When touring a city, the houses of worship are often key to understanding the local culture and many are architecturally intriguing. In a city like Paris, they are also of historical significance and were the backdrop of many changes throughout the centuries. The Cathédrale Notre Dame de Paris is a gothic landmark of the city and recognized around the world. Although it is definitely a must-see, it isn’t on this list because, well, everyone already knows about it. After you’ve gone to see Our Lady, visit these equally amazing churches in the city.
The Neoclassic architecture is modelled after the Roman Pantheon and it was built to honor St. Genevieve despite the polytheistic name. The building is near the Sorbonne and has great views of the university and city if you can get to the top. Brush up your French before visiting or bring a guidebook because very few descriptions are in English.
After serving as a church, the Panthéon was re-designated as a tomb and the remains of some well-recognized names are beneath its floors. Here you’ll find Victor Hugo, who featured Notre Dame in his works, Voltaire the author and philosopher, Louis Braille who devised a written language for the blind, the Curies – both scientists, Alexander Dumas the celebrated author, and many others that are of interest to French historians.
Built in the mid 13th century, this church is a marvel of gothic architecture. It was built to house King Louis the IX’s Passion Relics and at one time the Crown of Thorns was here (it’s now at Notre Dame). It sits in the courtyard of what was the royal palace and is now the Palais de Justice.
The true wonder of the chapel hits you when you walk inside. This is when you discover that the heavy stone structure is nothing but a framework for giant stained-glass windows the fill the interior with incredible light. Fifteen windows from the mid 13th century dominate the nave, and a rose window added almost 200 years later fills the western wall. The windows sustained some damage during the French revolution but the images on them are easily discerned. The Book of Genesis is depicted at the far end of the north wall and the following windows show scenes from other books of the Bible. Three windows in the eastern apse show the New Testament.
Basilique du Sacré-Coeur
Sometimes referred to as Montmartré due to its location, the Sacred Heart was meant to be showy. It was designed as a political and cultural monument to the righteousness of the Christian faith and to honor the dead of the Franco-Prussian War. The Romano-Byzantine architecture contrasts sharply with the gothic look of Notre Dame and the building is best approached from the base of Montmartré to get the full effect of the incredible structure.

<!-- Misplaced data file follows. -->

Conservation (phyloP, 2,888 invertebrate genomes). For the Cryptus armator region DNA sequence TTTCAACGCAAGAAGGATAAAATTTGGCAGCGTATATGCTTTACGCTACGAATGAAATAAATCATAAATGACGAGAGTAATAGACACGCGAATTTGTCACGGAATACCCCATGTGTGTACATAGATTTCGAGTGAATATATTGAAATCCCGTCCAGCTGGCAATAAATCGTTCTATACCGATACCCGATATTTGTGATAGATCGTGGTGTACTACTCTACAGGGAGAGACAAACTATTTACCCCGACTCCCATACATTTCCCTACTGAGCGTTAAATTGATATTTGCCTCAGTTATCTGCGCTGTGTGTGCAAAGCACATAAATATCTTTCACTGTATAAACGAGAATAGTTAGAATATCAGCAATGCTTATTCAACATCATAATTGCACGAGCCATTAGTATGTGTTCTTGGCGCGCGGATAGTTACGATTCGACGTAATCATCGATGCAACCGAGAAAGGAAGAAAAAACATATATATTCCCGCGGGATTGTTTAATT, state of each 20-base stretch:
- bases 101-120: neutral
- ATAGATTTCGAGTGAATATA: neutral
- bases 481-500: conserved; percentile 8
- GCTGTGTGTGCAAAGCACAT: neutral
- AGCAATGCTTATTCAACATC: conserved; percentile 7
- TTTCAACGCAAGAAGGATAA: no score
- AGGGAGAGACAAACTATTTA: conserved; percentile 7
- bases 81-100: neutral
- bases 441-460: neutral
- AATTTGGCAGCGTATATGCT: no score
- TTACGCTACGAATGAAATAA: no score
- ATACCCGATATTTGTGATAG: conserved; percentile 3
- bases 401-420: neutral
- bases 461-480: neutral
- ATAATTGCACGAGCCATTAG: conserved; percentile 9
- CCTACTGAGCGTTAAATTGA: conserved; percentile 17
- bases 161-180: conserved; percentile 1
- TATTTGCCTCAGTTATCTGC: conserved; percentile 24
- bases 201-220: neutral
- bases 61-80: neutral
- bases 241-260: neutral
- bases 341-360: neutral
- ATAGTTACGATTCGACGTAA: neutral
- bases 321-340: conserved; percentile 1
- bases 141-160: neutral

The interior is no less flamboyant with gold leaf embellishments and gaudy decorative additions everywhere. The massive pipe organ deserves a second look and was built well above the standards of its time. There are also some interesting mosaics and religious manuscripts to see.
It looks remarkably like a Greco-Roman temple and started existence with some ambiguity as to its eventual purpose. Two churches were started and demolished on this spot, and some discussion was had about building a bank or government building instead. Napoleon, however, decreed in 1806 that a Temple to the Glory of the Great Army should be built here and the structure was finally finished in 1829. By this time Napoleon was gone and King Louis the XVIII decided the building should be a Catholic church.
The interior is interesting to those who follow ecclesiastic architecture but the decor and design is not overly remarkable. The Foyer de la Madeleine in the basement has a lunch restaurant with local art hanging on the walls.
St. Eustace’s is another gothic masterpiece built between 1532 and 1637. The front facade presents a more sober appearance while the back takes advantage of all the excesses of the gothic style. Only one tower was ever completed. The church is most notable for its history, serving as the place where Louis XIV took communion and Mozart chose to hold the funeral for his mother. Richelieu, Madame de Pompadour and Moliere were all baptised here and both Scaramouche and Marie de Gourney lie beneath the stone floor.
The 8,000 pipe organ is the largest in France and was first constructed in the early 1800s although it has mostly been remade in the last century. Summer concerts celebrate Berlioz’s Te Deum and List’s Christus, both of which premiered here (on the original pipe organ) in 1886. Some remarkable works by Rubens can be found here as well.